Businesses and public organisations plan their futures according to what is in a party’s manifesto. If it is entirely unclear which bits of that manifesto may or may not come to pass, then sensible planning becomes virtually impossible. For this reason alone, it is surely better for the largest party in the house to seek a stable arrangement with other parties or individuals.

The other variation on this alternative, that’s to say seeking to govern without either a coalition agreement or some working arrangement on confidence, is a nightmare scenario.

The Government can be defeated without warning, on matters ranging from the trivial to centrally important, and forced back to the country. A series of inconclusive elections arising from such a scenario can (and often has) led countries to question the wisdom of their democratic arrangements altogether.

So whilst it may be unpleasant for politicians to hold their nose and enter into Coalitions with parties that do not, of course, share every jot and tittle of their own platform, it is better than uncertainty and inertia.

Some Coalitions – and this seems to depend as much on the personalities of the people involved as it does on the policies of the parties concerned – work very well. Most European countries, as a result of using some form of proportional representation, find themselves requiring coalitions to be formed as a matter of course. As it is so common, it seems to produce much less angst than it does in First Past The Post countries or those, like Australia, who use the exhaustive but not necessarily proportional Alternative Vote system.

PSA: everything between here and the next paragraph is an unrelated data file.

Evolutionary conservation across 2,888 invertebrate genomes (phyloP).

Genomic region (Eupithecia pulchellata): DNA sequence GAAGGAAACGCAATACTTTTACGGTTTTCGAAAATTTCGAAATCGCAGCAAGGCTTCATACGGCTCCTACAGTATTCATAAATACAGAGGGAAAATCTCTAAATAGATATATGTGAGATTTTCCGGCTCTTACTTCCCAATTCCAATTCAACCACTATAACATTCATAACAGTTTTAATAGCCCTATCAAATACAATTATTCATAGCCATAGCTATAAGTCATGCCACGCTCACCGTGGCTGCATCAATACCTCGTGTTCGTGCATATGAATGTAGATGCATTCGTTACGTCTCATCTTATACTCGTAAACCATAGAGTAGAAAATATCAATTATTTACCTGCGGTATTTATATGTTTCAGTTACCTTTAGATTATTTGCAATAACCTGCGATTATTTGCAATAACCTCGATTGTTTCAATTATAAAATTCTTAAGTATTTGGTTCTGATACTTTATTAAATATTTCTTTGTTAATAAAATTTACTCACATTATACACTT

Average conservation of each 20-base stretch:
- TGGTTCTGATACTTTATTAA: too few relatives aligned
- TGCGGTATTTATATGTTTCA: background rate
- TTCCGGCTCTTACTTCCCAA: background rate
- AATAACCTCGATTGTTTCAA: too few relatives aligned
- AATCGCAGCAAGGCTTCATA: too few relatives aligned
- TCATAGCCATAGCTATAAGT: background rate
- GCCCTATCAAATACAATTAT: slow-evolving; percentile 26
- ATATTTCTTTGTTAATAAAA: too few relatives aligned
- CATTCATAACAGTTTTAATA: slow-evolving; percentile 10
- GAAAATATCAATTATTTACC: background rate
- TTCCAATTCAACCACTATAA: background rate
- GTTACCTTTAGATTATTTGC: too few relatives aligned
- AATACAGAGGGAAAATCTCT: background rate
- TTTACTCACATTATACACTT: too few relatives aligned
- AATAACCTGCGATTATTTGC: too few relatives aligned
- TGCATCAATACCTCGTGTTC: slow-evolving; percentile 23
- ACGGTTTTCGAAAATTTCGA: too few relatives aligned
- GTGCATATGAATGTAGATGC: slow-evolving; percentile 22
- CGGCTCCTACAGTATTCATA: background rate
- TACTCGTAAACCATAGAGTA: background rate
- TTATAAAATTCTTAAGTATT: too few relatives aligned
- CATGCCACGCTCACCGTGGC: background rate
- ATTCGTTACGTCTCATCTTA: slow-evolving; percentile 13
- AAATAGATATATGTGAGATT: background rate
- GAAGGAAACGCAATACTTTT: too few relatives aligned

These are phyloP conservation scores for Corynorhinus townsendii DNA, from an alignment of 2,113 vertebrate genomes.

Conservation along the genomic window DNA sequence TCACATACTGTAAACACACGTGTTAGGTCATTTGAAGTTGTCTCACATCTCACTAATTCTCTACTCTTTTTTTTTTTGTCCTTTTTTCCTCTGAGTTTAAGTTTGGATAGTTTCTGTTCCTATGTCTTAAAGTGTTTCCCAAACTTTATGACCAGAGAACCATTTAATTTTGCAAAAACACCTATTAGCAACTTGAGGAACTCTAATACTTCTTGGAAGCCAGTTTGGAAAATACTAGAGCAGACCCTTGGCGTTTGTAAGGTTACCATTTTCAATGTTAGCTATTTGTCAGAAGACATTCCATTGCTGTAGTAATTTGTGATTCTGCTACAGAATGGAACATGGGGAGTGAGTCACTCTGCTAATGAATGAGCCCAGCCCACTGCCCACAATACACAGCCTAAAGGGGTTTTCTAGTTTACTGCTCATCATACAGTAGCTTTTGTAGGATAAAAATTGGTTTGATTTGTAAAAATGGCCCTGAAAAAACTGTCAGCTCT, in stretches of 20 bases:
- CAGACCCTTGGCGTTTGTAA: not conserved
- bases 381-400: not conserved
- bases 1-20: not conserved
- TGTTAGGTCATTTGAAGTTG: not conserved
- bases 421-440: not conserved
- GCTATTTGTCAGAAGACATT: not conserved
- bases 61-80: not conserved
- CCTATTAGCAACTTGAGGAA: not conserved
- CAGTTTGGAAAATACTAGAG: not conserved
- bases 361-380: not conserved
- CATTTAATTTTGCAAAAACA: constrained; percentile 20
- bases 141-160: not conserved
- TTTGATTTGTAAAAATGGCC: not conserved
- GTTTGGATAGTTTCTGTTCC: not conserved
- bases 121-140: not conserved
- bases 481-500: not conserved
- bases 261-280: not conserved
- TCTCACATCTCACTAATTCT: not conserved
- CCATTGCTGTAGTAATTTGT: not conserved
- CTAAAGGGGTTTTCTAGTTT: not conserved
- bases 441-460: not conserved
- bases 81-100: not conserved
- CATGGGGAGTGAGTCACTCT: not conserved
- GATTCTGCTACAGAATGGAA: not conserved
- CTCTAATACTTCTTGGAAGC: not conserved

Countries which often operate with coalition cabinets include: the Nordic countries, the Benelux countries, Austria, France, Germany, Indonesia, Italy, Japan, Latvia, Turkey, Israel, New Zealand, Kosovo, Pakistan, Kenya, India, Trinidad and Tobago, Thailand and Ukraine. Switzerland has been ruled by a coalition of the four strongest parties in parliament from 1959 to 2008, called the “Magic Formula”.

Instead of cleaving to the shibboleth of intellectual purity, Bowen would do better to consider that democratic government is nearly always government of compromise, and that steady, pragmatic and progressive change is change that is likely to stick, rather than be merely over-turned by an incoming government of the opposite persuasion, some way down the track. Bipartisanship (multi-partisanship?) isn’t a replacement for democracy – no one wants our system to be a contest of ideas that is so lacklustre as to be meaningless – but the goal of better understanding the agendas and opinions of others is a noble one, and one that would invariably result in better governance that garners wider popular support.

In Australia, at least, the public has almost entirely consistently, for example, returned a Parliament where those with a majority in the lower house (the House of Representatives) are not given a matching majority in the upper house (the Senate). When we do arrange for that to happen (as with the last Howard Government) we nearly always reverse the situation promptly.

Do you think this situation arises accidentally, Mr Bowen? Or merely because the electoral system is biased that way? Give us some credit. Any gathering of Australians will reveal a significant minority who vote one way for the lower house, and another for the upper, and do so very deliberately.

In short, we like governments to say what they mean, and to stick to their guns. We also like them to be somewhat hobbled.

Think about it.

Mr Bowen’s book, Hearts & Minds: A Blueprint for Modern Labor, is being launched by News Ltd boss Kim Williams today in Sydney.